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Wood Plane Identification

Discussion in 'Tools and Materials' started by primetime, 18 Feb 2020.

  1. primetime

    primetime

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    IMG_20200218_130904.jpg IMG_20200218_130917.jpg IMG_20200218_130938.jpg

    Does anyone know anything about these?
     
  2. Burnerman

    Burnerman

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    To me they look like versions of elderly 'coffin planes', 1900's or earlier - used for general smoothing and made from beech.
    John :)
     
  3. primetime

    primetime

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    Cheers John. Next question, any value in them?
     
  4. JobAndKnock

    JobAndKnock

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    The first one is what was usually called a "Bismarck" plane on account of the style being like the standard bench/smoothing plane that is still made today in Germany (Google E C E Emerich, Primus or Ulmia for modern examples). UK made ones were generally fairly narrow with a blade around 35 to 40mm wide and were generally supplied with a single iron. The main use (in the UK) was as a scrub plane for the initial fast preparation of solid timber before switching to a jack or sometimes a fore plane. Body is usually beech on English examples. Yours is missing the wooden wedge which holds the blade in place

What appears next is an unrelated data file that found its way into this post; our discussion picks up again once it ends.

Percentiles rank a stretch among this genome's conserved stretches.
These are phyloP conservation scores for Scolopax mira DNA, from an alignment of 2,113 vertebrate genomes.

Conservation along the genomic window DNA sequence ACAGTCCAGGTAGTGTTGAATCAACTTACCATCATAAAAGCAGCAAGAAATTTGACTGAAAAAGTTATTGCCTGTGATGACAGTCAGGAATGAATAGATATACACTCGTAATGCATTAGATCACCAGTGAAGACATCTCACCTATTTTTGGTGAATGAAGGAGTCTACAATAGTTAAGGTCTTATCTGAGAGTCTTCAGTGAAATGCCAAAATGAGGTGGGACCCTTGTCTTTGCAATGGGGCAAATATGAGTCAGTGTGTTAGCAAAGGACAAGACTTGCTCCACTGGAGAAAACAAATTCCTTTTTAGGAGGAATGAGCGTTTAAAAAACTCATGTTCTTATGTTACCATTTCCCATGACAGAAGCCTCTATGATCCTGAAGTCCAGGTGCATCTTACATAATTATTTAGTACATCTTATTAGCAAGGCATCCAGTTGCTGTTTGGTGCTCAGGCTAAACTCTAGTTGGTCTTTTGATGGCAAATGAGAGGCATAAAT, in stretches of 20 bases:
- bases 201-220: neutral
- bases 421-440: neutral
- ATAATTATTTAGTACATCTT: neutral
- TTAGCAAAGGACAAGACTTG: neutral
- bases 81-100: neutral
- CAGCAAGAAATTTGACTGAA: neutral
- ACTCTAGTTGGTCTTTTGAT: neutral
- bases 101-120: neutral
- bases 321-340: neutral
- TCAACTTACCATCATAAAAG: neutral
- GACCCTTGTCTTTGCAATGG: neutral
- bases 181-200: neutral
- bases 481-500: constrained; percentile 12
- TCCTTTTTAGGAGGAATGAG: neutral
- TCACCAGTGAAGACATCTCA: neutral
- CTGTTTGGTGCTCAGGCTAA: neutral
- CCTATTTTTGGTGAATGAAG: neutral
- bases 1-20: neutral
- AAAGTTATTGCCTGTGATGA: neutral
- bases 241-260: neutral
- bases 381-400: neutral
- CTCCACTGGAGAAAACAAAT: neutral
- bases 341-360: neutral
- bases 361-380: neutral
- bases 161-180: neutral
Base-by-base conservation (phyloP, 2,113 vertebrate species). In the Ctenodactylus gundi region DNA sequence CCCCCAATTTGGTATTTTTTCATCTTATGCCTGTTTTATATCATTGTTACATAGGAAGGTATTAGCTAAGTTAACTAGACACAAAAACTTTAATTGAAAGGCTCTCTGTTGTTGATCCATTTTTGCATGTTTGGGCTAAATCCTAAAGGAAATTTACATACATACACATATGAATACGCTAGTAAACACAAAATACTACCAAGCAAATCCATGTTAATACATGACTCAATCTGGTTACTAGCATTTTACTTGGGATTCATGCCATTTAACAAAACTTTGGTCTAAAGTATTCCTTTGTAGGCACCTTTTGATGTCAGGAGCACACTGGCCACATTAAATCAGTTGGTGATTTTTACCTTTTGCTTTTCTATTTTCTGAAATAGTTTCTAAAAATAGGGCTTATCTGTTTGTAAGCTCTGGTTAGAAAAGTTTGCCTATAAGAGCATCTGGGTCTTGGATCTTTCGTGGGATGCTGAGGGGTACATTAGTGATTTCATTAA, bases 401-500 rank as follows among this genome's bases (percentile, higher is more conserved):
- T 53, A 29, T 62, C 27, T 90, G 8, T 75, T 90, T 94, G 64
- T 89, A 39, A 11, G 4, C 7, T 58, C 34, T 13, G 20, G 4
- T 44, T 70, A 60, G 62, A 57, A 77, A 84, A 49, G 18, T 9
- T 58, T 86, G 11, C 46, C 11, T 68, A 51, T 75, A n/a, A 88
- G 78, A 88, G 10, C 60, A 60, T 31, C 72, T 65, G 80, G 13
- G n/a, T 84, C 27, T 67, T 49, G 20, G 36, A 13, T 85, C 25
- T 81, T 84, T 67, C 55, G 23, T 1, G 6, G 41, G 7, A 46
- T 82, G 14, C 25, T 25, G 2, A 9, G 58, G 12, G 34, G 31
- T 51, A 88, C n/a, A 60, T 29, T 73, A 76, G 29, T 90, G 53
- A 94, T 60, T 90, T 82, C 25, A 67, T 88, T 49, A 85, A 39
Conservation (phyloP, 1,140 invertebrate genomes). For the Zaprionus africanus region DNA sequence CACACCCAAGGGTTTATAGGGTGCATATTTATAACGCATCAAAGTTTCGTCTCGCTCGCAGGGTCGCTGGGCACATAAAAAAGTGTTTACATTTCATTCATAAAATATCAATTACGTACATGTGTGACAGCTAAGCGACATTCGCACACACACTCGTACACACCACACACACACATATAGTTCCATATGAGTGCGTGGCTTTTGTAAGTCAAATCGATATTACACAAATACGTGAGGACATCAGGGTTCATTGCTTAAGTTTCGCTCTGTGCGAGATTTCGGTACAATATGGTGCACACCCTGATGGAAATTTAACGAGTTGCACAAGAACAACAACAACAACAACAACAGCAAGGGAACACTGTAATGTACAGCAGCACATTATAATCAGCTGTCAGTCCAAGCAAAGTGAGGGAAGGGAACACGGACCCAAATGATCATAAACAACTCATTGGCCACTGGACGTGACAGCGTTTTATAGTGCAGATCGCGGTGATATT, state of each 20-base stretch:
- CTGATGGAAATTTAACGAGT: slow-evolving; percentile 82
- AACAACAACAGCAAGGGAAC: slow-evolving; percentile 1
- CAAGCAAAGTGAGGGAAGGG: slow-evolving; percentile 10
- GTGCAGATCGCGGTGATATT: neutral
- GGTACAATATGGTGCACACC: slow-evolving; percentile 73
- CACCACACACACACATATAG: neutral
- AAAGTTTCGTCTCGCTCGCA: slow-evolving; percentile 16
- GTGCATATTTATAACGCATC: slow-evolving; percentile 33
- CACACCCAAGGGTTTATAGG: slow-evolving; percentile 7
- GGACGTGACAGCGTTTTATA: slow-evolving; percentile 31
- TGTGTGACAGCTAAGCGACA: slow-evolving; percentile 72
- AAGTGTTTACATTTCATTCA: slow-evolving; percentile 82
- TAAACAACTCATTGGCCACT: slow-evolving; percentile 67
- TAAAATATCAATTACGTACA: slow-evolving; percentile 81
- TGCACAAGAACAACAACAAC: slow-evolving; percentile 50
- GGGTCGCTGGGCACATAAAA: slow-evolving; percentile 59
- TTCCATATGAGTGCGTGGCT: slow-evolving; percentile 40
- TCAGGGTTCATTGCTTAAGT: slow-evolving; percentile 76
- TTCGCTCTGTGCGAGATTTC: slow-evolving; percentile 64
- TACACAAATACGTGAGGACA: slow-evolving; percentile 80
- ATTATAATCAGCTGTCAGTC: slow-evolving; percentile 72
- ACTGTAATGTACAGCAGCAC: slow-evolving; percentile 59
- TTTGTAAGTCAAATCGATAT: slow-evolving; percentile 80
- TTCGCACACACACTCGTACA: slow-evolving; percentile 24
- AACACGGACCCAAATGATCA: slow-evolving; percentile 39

The lower plane is a coffin(-shaped) smoothing plane, beech body, English. Certainly nowhere near as old as John says

    Both are in very poor condition and neither appear to have maker's marks, so probably worth very little (under a fiver, possibly nothing).

    These planes were hardly uncommon and were manufactured up until the late 1960s with William Marples being the last firm to have a wooden plane making department. Yours look to be late-ish "generic" tools so are generally of little interest to collectors, and even less Interest to users, I'm afraid

    When I apprenticed (early 1970s) some of the older guys still used wooden planes which they preferred as they allegedly glided across the wood better than metal planes did as well as being lighter and less easily broken when taken out on site. AFAIK the switch to metal (Bailey) planes only really started in the UK in the 1920s (when Stanley and Sargent planes both arrived) but craft apprentices would often still have been required to learn the use of wooden planes as late as 1970 (they were still use in school woodwork shops in the 1960s because they were cheaper that metal planes as well as not breaking if dropped onto a concrete floor!). I can recall Marples BB wooden planes still being available at our local ironmongers in the early 1970s along with replacement blades from Hearnshaws, Marples and others
     
    Last edited: 18 Feb 2020
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  6. primetime

    primetime

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    Thanks for taking the time for such a detailed response.
     
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